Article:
Awesome. Note to new mothers to be. No jumping jacks. Bad bad very bad idea.

We raced out of the house and tore off for the hospital with the 7 year old drama queen and Playtex Gloves losing their shit in the back seat.

“You get to meet your new brother or sister soon”, I cooed through pursed lips.

My daughter…

“I don’t want a new brother or sister”

Playtex Gloves just stared.

We arrived in a record breaking three seconds somehow. I leapt from the car turned and hit a patch of ice. Straight up in the air and slammed to earth with an extra 60 pounds of belly to really bring it home but good. My husband still trying to wrestle the other two from the car turned and yelled

“What the hell are you doing!?”

“Oh you know….just thought I’d lay down and do it right here”

My daughter….

“Mummy you can’t have the baby in the driveway, get up!”

Playtex Gloves….well…..you know…

This baby was coming with no pain medication AT ALL. And he was turning his head back and forth like he was looking for the way out. The nurse smiled and said she’d never seen a baby do this before. Thought it was cute or something. Not so cute for me as I screamed at the top of my lungs….

“Grab that head and pull it the hell out!!!”

Oh boy. The epitome of motherhood was shining that day.

They grew up. Much faster than I ever expected they would. My mother warned me about this each time I would mutter about another Sparks meeting or Scouts. Each time I would sigh because another tooth needed fixing or another pair of shoes were too tight. Every time I would groan because my teenage daughter wanted to invite all 47 of her friends for a sleepover. Each time they hugged me. Each time they hated me and wanted me to not be their mum. Each time grew into each year and each year took us further away into now.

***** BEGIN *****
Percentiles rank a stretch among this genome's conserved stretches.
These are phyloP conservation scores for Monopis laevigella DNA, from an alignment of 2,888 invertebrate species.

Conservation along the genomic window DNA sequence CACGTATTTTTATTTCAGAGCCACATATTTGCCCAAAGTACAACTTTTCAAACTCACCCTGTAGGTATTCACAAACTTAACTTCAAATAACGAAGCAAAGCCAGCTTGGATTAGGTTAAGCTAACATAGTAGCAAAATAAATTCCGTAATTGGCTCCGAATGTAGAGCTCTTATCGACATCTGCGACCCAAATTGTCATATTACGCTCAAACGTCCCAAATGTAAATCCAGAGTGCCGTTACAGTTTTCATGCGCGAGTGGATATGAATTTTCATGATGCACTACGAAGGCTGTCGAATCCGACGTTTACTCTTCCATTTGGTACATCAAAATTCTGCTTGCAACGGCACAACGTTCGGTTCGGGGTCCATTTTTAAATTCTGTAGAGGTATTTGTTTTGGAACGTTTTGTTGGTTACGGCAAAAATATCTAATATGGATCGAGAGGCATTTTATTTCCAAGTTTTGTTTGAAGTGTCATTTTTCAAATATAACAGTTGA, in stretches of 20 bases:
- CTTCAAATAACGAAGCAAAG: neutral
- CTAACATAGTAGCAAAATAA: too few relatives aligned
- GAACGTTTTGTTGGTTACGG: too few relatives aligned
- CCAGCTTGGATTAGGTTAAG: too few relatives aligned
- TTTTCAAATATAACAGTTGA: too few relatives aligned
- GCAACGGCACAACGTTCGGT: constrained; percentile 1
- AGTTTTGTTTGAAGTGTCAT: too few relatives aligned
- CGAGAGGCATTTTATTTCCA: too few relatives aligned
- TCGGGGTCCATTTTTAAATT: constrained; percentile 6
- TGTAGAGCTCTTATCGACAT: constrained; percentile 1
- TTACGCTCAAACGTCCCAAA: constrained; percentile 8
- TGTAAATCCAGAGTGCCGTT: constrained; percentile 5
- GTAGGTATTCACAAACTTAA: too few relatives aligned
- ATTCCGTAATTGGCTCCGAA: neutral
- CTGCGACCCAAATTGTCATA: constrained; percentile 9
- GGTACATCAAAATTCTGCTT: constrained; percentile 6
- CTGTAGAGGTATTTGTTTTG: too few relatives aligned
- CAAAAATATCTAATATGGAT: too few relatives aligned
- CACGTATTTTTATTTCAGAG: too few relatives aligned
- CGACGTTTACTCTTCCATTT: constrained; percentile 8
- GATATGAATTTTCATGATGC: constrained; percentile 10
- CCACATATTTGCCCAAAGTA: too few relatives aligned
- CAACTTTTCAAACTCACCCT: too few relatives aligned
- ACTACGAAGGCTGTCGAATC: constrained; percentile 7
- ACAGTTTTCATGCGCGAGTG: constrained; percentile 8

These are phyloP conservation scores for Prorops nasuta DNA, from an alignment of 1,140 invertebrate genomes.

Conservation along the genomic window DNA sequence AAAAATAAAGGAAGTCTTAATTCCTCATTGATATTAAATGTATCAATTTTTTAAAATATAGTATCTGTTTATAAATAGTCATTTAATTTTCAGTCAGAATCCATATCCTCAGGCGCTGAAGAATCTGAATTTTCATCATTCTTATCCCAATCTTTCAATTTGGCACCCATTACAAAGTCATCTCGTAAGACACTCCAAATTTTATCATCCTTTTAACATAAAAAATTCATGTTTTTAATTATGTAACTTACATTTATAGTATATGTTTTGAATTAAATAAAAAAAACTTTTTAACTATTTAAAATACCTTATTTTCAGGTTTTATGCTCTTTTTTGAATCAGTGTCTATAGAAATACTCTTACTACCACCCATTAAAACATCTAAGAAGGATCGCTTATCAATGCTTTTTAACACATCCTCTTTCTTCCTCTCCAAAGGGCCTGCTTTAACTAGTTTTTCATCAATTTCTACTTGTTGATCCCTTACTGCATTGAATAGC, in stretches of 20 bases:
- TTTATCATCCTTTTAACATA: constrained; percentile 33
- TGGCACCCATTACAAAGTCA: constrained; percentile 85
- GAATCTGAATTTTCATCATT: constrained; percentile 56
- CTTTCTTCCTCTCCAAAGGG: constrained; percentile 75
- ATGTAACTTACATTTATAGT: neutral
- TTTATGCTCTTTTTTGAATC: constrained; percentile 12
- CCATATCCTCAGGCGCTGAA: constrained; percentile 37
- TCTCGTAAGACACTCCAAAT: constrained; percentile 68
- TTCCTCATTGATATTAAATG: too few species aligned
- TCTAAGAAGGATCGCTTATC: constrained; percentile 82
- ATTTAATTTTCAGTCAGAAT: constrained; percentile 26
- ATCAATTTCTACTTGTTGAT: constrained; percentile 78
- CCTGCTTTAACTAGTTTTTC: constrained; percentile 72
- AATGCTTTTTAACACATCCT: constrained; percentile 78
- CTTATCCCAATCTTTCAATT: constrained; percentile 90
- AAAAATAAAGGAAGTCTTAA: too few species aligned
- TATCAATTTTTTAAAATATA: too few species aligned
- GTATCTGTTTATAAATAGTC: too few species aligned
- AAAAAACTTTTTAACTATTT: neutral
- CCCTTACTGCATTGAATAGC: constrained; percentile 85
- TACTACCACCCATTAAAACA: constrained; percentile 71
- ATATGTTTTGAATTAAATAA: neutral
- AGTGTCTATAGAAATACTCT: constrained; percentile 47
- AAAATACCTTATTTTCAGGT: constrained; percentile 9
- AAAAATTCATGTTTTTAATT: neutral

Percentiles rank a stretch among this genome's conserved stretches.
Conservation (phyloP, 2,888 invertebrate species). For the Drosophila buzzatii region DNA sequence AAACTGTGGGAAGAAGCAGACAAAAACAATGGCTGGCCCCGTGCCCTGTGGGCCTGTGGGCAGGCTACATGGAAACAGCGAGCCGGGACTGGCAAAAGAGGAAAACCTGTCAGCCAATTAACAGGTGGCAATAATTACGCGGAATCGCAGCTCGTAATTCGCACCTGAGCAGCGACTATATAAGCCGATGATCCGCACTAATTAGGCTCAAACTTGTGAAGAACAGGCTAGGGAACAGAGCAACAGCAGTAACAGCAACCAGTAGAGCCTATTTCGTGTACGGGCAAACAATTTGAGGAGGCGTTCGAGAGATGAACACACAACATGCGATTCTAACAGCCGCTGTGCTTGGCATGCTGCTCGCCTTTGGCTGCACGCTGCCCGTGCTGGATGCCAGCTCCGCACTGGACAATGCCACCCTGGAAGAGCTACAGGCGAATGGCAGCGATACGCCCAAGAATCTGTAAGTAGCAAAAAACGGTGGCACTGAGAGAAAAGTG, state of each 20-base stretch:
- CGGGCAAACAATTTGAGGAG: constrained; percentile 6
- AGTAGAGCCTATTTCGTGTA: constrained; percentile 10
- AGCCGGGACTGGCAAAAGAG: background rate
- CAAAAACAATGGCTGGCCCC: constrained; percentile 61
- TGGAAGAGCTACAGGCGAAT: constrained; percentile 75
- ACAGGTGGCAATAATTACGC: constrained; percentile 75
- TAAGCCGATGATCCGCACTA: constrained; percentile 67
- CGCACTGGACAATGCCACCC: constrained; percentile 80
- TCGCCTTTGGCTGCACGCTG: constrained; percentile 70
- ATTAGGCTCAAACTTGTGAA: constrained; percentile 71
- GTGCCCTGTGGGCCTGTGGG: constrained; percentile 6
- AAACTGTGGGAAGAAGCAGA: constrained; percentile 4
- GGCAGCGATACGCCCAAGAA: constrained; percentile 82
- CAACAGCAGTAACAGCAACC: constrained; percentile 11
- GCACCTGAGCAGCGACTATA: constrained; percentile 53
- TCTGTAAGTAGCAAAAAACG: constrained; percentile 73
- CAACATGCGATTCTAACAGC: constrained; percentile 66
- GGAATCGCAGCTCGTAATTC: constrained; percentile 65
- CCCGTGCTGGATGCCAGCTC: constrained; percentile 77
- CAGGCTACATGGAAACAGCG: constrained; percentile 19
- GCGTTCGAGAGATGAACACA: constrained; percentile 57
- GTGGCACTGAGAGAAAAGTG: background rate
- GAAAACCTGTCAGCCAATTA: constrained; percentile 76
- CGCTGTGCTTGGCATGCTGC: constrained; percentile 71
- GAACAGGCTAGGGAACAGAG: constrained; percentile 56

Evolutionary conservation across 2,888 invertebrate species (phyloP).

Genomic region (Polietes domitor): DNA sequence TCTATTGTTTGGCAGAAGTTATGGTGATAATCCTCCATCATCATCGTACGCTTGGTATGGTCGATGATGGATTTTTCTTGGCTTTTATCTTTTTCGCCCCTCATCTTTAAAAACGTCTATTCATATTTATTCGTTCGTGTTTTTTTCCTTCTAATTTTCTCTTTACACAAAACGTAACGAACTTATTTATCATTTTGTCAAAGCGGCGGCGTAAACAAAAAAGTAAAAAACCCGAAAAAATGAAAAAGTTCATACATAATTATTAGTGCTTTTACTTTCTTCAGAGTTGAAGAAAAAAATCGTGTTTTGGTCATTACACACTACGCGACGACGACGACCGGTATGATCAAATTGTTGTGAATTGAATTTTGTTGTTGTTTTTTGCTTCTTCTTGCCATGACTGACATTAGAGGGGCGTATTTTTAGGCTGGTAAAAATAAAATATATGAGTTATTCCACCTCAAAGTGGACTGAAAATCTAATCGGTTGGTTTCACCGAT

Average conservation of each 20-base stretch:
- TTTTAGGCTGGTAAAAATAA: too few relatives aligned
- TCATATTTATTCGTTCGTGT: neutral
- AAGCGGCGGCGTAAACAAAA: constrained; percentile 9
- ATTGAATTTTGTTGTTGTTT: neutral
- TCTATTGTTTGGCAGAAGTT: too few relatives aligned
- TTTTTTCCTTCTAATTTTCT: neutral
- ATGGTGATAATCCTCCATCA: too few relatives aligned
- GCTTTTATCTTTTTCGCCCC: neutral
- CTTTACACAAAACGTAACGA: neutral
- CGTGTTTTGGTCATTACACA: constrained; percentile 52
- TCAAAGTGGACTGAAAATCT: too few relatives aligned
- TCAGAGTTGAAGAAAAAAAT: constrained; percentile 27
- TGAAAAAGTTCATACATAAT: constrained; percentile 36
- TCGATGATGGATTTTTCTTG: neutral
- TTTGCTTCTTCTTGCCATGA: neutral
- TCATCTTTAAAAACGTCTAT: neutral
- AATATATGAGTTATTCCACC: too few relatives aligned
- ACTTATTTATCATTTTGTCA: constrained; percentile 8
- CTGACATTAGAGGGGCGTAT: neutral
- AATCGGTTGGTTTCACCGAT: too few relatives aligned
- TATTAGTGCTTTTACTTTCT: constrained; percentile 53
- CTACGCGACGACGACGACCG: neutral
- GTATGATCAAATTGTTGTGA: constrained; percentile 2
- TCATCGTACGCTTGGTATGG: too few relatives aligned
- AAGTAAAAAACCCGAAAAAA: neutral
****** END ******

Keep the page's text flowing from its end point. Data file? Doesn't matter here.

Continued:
And each moment I found reasons to tell myself I wasn’t doing it right. Not good enough..too tough..too soft…too easy…too pleasing.  Was I too self focused? Too blunt? Was I too nurse like when they came crying and I told them to stop being so ridiculous? Was I too human?

And then I sit and remember.

I ruined a wardrobe of clothing because I didn’t want to upset my colic child any further in running for a towel. She was already struggling and in pain and my clothes could be replaced. With second hand store clothing yes…..who could afford new back then? But it was OK. I bought her 70.00 dresses that would be destroyed in ten seconds flat with similac stain. But I bought them anyway because she deserved to be pretty.

I sat hours staring back at Playtex Gloves wondering if I had screwed him up from the onset of the pregnancy. I was so tired from not sleeping the year prior that I spent the time completely down and frustrated. I wondered as he stared at me what he must think of this mother that handed him away moments after birth. You do things in a moment that can cause you to question yourself constantly. But it’s OK. He learned to speak and it turned out that he didn’t have a problem with me at all.  He simply wanted to watch the world instead.

The youngest? Well he spent years terrified…I mean terrified of water. I would quietly beat myself up absolutely certain that I made him this way.  Each time I would go to the bathroom I would lean over and say…

“God please don’t fall in”

And I think the kid heard me.

But….he learned to swim. Without any help from me. So that’s OK too.

They are 32, 30 and 25. They survived me. And I survived them.

And despite all of my perceived shortcomings they went forth and they multiplied.

Thus far we have a 5 year old drama queen, a 7 year old starer ( no gloves thank God) and the two year old is making his own brand new quirks.

Clearly I didn’t mess them up that bad.  They are incredible parents doing their best too.

Would I do it all again and the same way? With the same frustrations and the same fears?

Yes I would.

And so will you.

Be gentle on yourselves Mamas. You’re teaching your children to be real parents. Not perfect ones.

 

Happy Mother’s Day Beautiful Ladies.